Why the Global Fund Is a Terrific Investment

The Global Fund to Fight AIDS, Tuberculosis and Malaria announced today that it will need $15 billion to continue its life-saving work. If the world comes together to meet this replenishment goal, it will build on one of its greatest achievements of the past decade by saving millions more lives. HIV, TB and malaria are three of the world's biggest killers, but thanks to the Global Fund we are starting to make significant progress in controlling them. Now is the time for governments and other donors to make new pledges to the Fund (you can help by getting involved with groups such as the ONE Campaign.)

The Global Fund is a central player in the progress being achieved on HIV, TB and malaria. It channels resources to help countries fight these diseases. I believe in its impact because I have seen it firsthand. Last summer while I was in Zambia I met Florence Daka, an HIV-positive mother of four. Florence is living proof of the tremendous progress we've made in HIV - she not only leads a healthy life, but her young son Stephen was born HIV free thanks to the antiretroviral treatment.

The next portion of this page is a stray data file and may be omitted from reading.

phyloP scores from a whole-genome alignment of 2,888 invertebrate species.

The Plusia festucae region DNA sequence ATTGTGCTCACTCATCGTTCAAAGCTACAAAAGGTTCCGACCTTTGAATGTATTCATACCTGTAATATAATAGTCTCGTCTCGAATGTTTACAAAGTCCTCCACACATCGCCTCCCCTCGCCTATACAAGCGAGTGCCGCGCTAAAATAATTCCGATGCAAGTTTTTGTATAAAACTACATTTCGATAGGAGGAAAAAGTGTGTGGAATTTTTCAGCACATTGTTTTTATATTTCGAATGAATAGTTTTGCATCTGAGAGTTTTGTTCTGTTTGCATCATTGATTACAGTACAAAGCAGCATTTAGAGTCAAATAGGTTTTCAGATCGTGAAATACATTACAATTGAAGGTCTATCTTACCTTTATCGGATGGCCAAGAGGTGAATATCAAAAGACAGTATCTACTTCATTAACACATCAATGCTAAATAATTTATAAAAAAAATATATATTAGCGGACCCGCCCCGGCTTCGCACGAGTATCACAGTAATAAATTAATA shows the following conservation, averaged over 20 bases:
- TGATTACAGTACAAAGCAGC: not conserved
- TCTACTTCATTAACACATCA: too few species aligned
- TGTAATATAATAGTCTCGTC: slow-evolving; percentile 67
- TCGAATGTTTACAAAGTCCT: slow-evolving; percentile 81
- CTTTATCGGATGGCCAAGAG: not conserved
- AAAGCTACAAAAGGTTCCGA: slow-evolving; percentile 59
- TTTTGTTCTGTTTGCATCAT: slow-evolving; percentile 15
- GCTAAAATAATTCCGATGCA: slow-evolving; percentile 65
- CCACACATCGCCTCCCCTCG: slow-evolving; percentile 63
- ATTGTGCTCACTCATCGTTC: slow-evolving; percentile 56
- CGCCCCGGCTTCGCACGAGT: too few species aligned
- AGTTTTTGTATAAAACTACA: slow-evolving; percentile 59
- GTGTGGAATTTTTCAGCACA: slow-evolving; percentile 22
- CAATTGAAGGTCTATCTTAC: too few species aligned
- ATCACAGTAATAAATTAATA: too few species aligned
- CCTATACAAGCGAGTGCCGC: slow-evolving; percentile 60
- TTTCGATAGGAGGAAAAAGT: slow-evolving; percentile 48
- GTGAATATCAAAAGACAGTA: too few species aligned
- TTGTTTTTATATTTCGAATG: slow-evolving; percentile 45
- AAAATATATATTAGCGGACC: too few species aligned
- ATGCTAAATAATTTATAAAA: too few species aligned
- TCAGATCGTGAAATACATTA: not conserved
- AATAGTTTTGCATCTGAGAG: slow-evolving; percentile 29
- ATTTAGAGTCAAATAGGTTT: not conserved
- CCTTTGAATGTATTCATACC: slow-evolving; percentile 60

I've said before that the Global Fund is one of the kindest things people have ever done for each other. It's also one of the most valuable investments a donor can make. To date, the Fund has saved an estimated nine million lives treating HIV (four million people treated), preventing malaria (310 million bed nets delivered) and testing for infectious TB (10 million cases diagnosed). Because of its scale, the Global Fund has started to change the trajectory of epidemics. As a result, we have made real progress toward achieving the Millennium Development Goals (MDGs) for health.

One of Global Fund's many strengths is its commitment to getting the most out of every dollar. For example, the Fund helps countries choose cost-effective medicines and other tools, and has helped significantly reduce their prices. Today, a bed net to protect a child from malaria costs just $10. The Fund is also serious about measurement. It sets clear goals and publishes performance metrics. (If you've read my Annual Letter, you know how critical this is.)

The Fund is poised to have an even greater impact in the future. Knowledge of how to effectively control HIV, TB and malaria is rapidly expanding. Promising tools, such as better medicines and vaccines, are in development. But it's the funding decisions made today that will determine our ability to capitalize on these opportunities for years to come.

In the decade since it was established, the Global Fund has received generous contributions from governments and other supporters around the world. My foundation has invested nearly $1.5 billion and I see the payoff in lives saved. So do developing countries, as more and more of them increase their own domestic spending on AIDS, TB and malaria. These investments deserve to continue.